Clinical-stage cancer-focused biopharm Clovis Oncology rallied 16% today after the company announced its intention to unveil new data on its three leading drug candidates -- CO-1686, rucaparib, and lucitanib -- at the American Society of Clinical Oncology meeting on May 31. Investor anticipation is clearly high, especially for CO-1686, after its early results on patients with the T790M mutation in non-small cell lung cancer demonstrated intriguing results. I continue to believe Clovis is one of the more overvalued biopharmaceutical companies around. If you recall, it nosedived after CO-101, which showed early stage promise as well, wasn't up to snuff in a midstage trial in late 2012. I would suggest that until we have tangible later-stage evidence to latch onto, this is a company best left alone.
Lastly, Momenta Pharmaceuticals , a developer of branded and generic pharmaceuticals, gained 11% after investors learned that Teva Pharmaceutical lost its bid to block the introduction of generic version of its blockbuster multiple sclerosis drug Copaxone. Momenta is one manufacturer of a Copaxone biosimilar and, according to research firm Maxim, the company may launch its generic version as soon as next month. This would be great news for Momenta as Copaxone now has nearly $5 billion sales potential. Although it'll take some time to build up its sales, and it won't be the only Copaxone biosimilar on the market, this generic introduction could easily push Momenta into profitable territory for the full year in 2015.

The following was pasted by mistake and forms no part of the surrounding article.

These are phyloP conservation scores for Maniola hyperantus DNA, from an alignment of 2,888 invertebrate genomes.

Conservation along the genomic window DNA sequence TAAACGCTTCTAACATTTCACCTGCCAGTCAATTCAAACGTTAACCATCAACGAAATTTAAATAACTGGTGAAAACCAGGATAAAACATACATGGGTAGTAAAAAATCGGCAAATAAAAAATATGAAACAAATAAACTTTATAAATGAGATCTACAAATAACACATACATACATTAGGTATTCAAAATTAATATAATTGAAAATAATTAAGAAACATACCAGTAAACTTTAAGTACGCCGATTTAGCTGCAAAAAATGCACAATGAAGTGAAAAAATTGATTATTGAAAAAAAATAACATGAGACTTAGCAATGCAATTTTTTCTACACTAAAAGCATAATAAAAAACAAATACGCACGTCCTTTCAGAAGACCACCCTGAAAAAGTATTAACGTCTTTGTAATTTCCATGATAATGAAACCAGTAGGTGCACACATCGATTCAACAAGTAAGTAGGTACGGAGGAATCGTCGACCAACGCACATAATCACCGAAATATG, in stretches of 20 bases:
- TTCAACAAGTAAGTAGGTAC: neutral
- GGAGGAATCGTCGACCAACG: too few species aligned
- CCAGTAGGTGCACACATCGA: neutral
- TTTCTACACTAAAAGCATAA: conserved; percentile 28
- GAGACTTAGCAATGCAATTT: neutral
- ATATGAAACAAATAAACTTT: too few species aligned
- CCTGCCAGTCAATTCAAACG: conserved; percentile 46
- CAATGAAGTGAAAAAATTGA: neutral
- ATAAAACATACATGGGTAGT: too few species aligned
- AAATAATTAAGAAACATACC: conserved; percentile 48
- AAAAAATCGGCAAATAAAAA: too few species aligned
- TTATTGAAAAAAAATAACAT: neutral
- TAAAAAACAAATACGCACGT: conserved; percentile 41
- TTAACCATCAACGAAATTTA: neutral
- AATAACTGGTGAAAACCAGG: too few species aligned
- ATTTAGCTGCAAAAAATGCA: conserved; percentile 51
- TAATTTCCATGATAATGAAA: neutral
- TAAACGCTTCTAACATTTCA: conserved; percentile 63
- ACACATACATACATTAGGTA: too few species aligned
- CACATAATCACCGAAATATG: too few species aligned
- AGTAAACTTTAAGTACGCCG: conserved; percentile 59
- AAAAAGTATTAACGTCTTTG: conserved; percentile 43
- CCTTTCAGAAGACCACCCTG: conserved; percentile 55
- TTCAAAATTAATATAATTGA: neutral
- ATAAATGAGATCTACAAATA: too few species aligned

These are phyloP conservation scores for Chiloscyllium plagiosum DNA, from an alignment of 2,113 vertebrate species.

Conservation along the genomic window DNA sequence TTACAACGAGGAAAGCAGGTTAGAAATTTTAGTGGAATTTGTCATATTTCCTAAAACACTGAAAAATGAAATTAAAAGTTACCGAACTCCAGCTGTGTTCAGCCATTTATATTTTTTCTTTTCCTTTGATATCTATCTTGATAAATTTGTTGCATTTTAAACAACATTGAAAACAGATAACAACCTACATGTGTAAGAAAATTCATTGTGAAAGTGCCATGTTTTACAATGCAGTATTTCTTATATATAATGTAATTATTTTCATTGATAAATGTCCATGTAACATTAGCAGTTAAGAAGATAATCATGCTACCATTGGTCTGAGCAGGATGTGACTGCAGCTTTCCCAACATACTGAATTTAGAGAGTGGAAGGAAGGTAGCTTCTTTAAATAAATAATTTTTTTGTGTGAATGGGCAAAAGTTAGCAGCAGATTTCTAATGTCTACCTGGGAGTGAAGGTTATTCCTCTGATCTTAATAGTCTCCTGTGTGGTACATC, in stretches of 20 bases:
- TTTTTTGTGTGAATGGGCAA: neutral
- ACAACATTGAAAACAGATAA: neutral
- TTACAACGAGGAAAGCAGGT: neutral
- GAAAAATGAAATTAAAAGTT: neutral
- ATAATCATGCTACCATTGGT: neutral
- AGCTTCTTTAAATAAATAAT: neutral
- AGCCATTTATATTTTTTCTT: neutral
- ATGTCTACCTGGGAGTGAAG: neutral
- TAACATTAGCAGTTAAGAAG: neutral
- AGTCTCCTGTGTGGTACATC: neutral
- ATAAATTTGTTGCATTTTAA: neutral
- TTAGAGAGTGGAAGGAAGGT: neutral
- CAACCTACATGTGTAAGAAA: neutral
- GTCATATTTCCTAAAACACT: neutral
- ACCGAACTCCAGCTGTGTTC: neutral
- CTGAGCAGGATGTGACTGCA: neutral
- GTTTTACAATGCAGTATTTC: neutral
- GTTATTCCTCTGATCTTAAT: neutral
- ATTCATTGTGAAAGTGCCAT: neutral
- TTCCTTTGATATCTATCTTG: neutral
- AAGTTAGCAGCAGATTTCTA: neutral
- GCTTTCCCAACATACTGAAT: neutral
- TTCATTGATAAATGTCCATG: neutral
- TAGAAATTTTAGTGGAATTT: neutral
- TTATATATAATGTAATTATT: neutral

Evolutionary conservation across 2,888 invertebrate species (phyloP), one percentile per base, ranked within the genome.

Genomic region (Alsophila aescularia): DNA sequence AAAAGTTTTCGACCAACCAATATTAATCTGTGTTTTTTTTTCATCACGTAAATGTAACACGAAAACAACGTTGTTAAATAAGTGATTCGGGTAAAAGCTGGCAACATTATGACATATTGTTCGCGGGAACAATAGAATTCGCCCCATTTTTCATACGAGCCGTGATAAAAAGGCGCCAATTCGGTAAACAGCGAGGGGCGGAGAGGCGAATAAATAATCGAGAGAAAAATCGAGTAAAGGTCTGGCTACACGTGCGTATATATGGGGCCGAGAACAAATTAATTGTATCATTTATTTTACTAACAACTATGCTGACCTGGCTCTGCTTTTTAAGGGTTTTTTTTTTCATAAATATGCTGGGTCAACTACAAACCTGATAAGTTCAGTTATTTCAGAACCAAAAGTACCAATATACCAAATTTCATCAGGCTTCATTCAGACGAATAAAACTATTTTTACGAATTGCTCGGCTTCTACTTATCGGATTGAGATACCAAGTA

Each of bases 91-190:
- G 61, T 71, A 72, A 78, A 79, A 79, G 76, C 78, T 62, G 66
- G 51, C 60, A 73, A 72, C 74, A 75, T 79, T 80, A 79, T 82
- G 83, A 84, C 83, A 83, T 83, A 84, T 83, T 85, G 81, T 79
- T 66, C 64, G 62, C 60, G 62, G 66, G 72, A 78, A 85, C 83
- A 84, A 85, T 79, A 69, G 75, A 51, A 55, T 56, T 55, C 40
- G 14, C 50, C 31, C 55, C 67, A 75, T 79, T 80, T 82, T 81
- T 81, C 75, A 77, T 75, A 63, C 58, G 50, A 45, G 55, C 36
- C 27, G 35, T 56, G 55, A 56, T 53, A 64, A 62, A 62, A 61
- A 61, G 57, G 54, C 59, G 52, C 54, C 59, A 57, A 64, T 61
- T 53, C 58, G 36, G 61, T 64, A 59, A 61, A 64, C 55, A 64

These three health-care stocks soared today, but even they're unlikely to be able to keep pace with this top stock over the long run
Give me five minutes and I'll show how you could own the best stock for 2014. Every year, The Motley Fool's chief investment officer hand-picks 1 stock with outstanding potential. But it's not just any run-of-the-mill company. It's a stock perfectly positioned to cash in on one of the upcoming year's most lucrative trends. Last year his pick skyrocketed 134%. And previous top picks have gained upwards of 908%, 1,252% and 1,303% over the subsequent years! Believe me, you don't want to miss what could be his biggest winner yet! Just click here to download your free copy of "The Motley Fool's Top Stock for 2014" today.
The article Why Gentiva Health Services, Clovis Oncology, and Momenta Pharmaceuticals Are Today's 3 Best Stocks originally appeared on Fool.com.Sean Williams has no material interest in any companies mentioned in this article. You can follow him on CAPS under the screen name TMFUltraLong, track every pick he makes under the screen name TrackUltraLong, and check him out on Twitter, where he goes by the handle @TMFUltraLong. The Motley Fool recommends Momenta Pharmaceuticals and Teva Pharmaceutical. Try any of our Foolish newsletter services free for 30 days. We Fools may not all hold the same opinions, but we all believe that considering a diverse range of insights makes us better investors. The Motley Fool has a disclosure policy.
Copyright © 1995 - 2014 The Motley Fool, LLC. All rights reserved. The Motley Fool has a disclosure policy.